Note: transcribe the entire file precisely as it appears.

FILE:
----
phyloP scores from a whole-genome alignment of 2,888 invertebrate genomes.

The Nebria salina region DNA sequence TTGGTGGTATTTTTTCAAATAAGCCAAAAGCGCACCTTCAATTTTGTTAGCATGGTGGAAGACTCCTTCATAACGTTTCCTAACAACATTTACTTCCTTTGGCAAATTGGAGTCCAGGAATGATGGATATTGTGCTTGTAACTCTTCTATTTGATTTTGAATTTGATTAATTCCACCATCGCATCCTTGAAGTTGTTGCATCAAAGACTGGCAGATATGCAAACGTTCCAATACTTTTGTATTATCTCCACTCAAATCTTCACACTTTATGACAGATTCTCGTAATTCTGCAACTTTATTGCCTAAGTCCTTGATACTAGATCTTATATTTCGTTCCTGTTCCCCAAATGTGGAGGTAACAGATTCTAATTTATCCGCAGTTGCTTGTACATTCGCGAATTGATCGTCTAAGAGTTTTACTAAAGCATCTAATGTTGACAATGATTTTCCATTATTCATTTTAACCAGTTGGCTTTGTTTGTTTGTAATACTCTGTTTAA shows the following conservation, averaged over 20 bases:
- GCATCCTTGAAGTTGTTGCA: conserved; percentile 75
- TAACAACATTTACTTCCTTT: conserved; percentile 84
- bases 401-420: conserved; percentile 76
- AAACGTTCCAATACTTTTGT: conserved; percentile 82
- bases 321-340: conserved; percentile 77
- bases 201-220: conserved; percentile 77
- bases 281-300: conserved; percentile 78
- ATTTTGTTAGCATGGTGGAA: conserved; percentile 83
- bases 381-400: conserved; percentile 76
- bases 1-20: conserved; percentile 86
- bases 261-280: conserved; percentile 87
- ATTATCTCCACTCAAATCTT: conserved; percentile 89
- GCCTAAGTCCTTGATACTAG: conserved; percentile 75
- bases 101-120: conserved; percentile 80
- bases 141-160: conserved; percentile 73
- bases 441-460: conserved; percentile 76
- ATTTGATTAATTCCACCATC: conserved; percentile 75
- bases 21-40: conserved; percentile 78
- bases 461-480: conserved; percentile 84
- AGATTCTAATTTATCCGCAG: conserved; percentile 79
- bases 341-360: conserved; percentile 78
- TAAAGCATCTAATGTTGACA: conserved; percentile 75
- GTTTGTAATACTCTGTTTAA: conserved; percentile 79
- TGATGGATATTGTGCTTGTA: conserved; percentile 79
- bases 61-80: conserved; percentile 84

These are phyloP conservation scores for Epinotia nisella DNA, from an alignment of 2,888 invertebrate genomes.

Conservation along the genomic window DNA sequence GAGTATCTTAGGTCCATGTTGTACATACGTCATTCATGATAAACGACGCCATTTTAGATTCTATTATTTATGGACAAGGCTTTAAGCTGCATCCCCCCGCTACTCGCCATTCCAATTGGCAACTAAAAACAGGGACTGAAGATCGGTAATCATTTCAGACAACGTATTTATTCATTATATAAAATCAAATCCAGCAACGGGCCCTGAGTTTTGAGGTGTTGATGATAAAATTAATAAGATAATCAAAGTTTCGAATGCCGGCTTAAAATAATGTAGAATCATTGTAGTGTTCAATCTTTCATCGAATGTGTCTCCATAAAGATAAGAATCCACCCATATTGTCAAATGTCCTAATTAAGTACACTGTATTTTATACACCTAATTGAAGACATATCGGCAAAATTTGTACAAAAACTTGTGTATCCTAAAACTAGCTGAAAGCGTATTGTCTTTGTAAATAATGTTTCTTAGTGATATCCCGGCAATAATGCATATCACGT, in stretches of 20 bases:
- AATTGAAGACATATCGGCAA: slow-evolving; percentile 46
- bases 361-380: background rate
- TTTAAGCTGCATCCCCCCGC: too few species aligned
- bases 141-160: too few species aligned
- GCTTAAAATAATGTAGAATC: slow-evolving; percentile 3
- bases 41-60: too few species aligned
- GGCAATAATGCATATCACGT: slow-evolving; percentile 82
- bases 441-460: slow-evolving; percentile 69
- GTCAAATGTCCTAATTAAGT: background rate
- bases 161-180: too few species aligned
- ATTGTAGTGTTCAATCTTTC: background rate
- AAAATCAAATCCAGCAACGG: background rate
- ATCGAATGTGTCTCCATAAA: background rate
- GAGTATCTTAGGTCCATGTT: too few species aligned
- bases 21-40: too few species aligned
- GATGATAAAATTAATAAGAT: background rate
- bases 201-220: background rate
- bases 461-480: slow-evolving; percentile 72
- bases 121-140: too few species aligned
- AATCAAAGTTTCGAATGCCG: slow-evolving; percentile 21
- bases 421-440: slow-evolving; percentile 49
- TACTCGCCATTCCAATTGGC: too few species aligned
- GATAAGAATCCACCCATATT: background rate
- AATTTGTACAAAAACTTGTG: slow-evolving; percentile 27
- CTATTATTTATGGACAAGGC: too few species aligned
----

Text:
phyloP scores from a whole-genome alignment of 2,888 invertebrate genomes.

The Nebria salina region DNA sequence TTGGTGGTATTTTTTCAAATAAGCCAAAAGCGCACCTTCAATTTTGTTAGCATGGTGGAAGACTCCTTCATAACGTTTCCTAACAACATTTACTTCCTTTGGCAAATTGGAGTCCAGGAATGATGGATATTGTGCTTGTAACTCTTCTATTTGATTTTGAATTTGATTAATTCCACCATCGCATCCTTGAAGTTGTTGCATCAAAGACTGGCAGATATGCAAACGTTCCAATACTTTTGTATTATCTCCACTCAAATCTTCACACTTTATGACAGATTCTCGTAATTCTGCAACTTTATTGCCTAAGTCCTTGATACTAGATCTTATATTTCGTTCCTGTTCCCCAAATGTGGAGGTAACAGATTCTAATTTATCCGCAGTTGCTTGTACATTCGCGAATTGATCGTCTAAGAGTTTTACTAAAGCATCTAATGTTGACAATGATTTTCCATTATTCATTTTAACCAGTTGGCTTTGTTTGTTTGTAATACTCTGTTTAA shows the following conservation, averaged over 20 bases:
- GCATCCTTGAAGTTGTTGCA: conserved; percentile 75
- TAACAACATTTACTTCCTTT: conserved; percentile 84
- bases 401-420: conserved; percentile 76
- AAACGTTCCAATACTTTTGT: conserved; percentile 82
- bases 321-340: conserved; percentile 77
- bases 201-220: conserved; percentile 77
- bases 281-300: conserved; percentile 78
- ATTTTGTTAGCATGGTGGAA: conserved; percentile 83
- bases 381-400: conserved; percentile 76
- bases 1-20: conserved; percentile 86
- bases 261-280: conserved; percentile 87
- ATTATCTCCACTCAAATCTT: conserved; percentile 89
- GCCTAAGTCCTTGATACTAG: conserved; percentile 75
- bases 101-120: conserved; percentile 80
- bases 141-160: conserved; percentile 73
- bases 441-460: conserved; percentile 76
- ATTTGATTAATTCCACCATC: conserved; percentile 75
- bases 21-40: conserved; percentile 78
- bases 461-480: conserved; percentile 84
- AGATTCTAATTTATCCGCAG: conserved; percentile 79
- bases 341-360: conserved; percentile 78
- TAAAGCATCTAATGTTGACA: conserved; percentile 75
- GTTTGTAATACTCTGTTTAA: conserved; percentile 79
- TGATGGATATTGTGCTTGTA: conserved; percentile 79
- bases 61-80: conserved; percentile 84

These are phyloP conservation scores for Epinotia nisella DNA, from an alignment of 2,888 invertebrate genomes.

Conservation along the genomic window DNA sequence GAGTATCTTAGGTCCATGTTGTACATACGTCATTCATGATAAACGACGCCATTTTAGATTCTATTATTTATGGACAAGGCTTTAAGCTGCATCCCCCCGCTACTCGCCATTCCAATTGGCAACTAAAAACAGGGACTGAAGATCGGTAATCATTTCAGACAACGTATTTATTCATTATATAAAATCAAATCCAGCAACGGGCCCTGAGTTTTGAGGTGTTGATGATAAAATTAATAAGATAATCAAAGTTTCGAATGCCGGCTTAAAATAATGTAGAATCATTGTAGTGTTCAATCTTTCATCGAATGTGTCTCCATAAAGATAAGAATCCACCCATATTGTCAAATGTCCTAATTAAGTACACTGTATTTTATACACCTAATTGAAGACATATCGGCAAAATTTGTACAAAAACTTGTGTATCCTAAAACTAGCTGAAAGCGTATTGTCTTTGTAAATAATGTTTCTTAGTGATATCCCGGCAATAATGCATATCACGT, in stretches of 20 bases:
- AATTGAAGACATATCGGCAA: slow-evolving; percentile 46
- bases 361-380: background rate
- TTTAAGCTGCATCCCCCCGC: too few species aligned
- bases 141-160: too few species aligned
- GCTTAAAATAATGTAGAATC: slow-evolving; percentile 3
- bases 41-60: too few species aligned
- GGCAATAATGCATATCACGT: slow-evolving; percentile 82
- bases 441-460: slow-evolving; percentile 69
- GTCAAATGTCCTAATTAAGT: background rate
- bases 161-180: too few species aligned
- ATTGTAGTGTTCAATCTTTC: background rate
- AAAATCAAATCCAGCAACGG: background rate
- ATCGAATGTGTCTCCATAAA: background rate
- GAGTATCTTAGGTCCATGTT: too few species aligned
- bases 21-40: too few species aligned
- GATGATAAAATTAATAAGAT: background rate
- bases 201-220: background rate
- bases 461-480: slow-evolving; percentile 72
- bases 121-140: too few species aligned
- AATCAAAGTTTCGAATGCCG: slow-evolving; percentile 21
- bases 421-440: slow-evolving; percentile 49
- TACTCGCCATTCCAATTGGC: too few species aligned
- GATAAGAATCCACCCATATT: background rate
- AATTTGTACAAAAACTTGTG: slow-evolving; percentile 27
- CTATTATTTATGGACAAGGC: too few species aligned